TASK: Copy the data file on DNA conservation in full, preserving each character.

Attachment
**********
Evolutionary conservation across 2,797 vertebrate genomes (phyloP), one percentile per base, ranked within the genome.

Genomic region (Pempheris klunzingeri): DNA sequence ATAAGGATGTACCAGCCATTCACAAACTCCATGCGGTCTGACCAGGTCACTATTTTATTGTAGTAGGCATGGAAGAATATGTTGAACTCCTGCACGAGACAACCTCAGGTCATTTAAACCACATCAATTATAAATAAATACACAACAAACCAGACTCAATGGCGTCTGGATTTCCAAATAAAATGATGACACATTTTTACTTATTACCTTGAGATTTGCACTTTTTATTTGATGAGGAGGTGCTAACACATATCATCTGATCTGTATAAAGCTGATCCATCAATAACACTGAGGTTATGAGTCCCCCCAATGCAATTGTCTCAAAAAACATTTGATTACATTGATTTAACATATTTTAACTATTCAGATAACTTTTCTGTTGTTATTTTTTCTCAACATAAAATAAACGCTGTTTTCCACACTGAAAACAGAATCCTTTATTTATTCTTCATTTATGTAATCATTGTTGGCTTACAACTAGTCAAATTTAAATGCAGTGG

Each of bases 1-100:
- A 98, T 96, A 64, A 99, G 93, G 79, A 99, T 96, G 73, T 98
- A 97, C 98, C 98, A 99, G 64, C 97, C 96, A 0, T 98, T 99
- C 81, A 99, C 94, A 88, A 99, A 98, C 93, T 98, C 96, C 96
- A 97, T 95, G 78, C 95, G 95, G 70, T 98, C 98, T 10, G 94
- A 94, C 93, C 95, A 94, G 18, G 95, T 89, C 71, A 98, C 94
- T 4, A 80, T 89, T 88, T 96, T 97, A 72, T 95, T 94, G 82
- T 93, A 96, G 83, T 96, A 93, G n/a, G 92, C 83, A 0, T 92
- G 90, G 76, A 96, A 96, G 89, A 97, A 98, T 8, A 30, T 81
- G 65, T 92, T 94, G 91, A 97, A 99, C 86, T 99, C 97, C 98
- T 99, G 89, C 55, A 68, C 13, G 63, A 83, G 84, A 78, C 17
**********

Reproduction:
Evolutionary conservation across 2,797 vertebrate genomes (phyloP), one percentile per base, ranked within the genome.

Genomic region (Pempheris klunzingeri): DNA sequence ATAAGGATGTACCAGCCATTCACAAACTCCATGCGGTCTGACCAGGTCACTATTTTATTGTAGTAGGCATGGAAGAATATGTTGAACTCCTGCACGAGACAACCTCAGGTCATTTAAACCACATCAATTATAAATAAATACACAACAAACCAGACTCAATGGCGTCTGGATTTCCAAATAAAATGATGACACATTTTTACTTATTACCTTGAGATTTGCACTTTTTATTTGATGAGGAGGTGCTAACACATATCATCTGATCTGTATAAAGCTGATCCATCAATAACACTGAGGTTATGAGTCCCCCCAATGCAATTGTCTCAAAAAACATTTGATTACATTGATTTAACATATTTTAACTATTCAGATAACTTTTCTGTTGTTATTTTTTCTCAACATAAAATAAACGCTGTTTTCCACACTGAAAACAGAATCCTTTATTTATTCTTCATTTATGTAATCATTGTTGGCTTACAACTAGTCAAATTTAAATGCAGTGG

Each of bases 1-100:
- A 98, T 96, A 64, A 99, G 93, G 79, A 99, T 96, G 73, T 98
- A 97, C 98, C 98, A 99, G 64, C 97, C 96, A 0, T 98, T 99
- C 81, A 99, C 94, A 88, A 99, A 98, C 93, T 98, C 96, C 96
- A 97, T 95, G 78, C 95, G 95, G 70, T 98, C 98, T 10, G 94
- A 94, C 93, C 95, A 94, G 18, G 95, T 89, C 71, A 98, C 94
- T 4, A 80, T 89, T 88, T 96, T 97, A 72, T 95, T 94, G 82
- T 93, A 96, G 83, T 96, A 93, G n/a, G 92, C 83, A 0, T 92
- G 90, G 76, A 96, A 96, G 89, A 97, A 98, T 8, A 30, T 81
- G 65, T 92, T 94, G 91, A 97, A 99, C 86, T 99, C 97, C 98
- T 99, G 89, C 55, A 68, C 13, G 63, A 83, G 84, A 78, C 17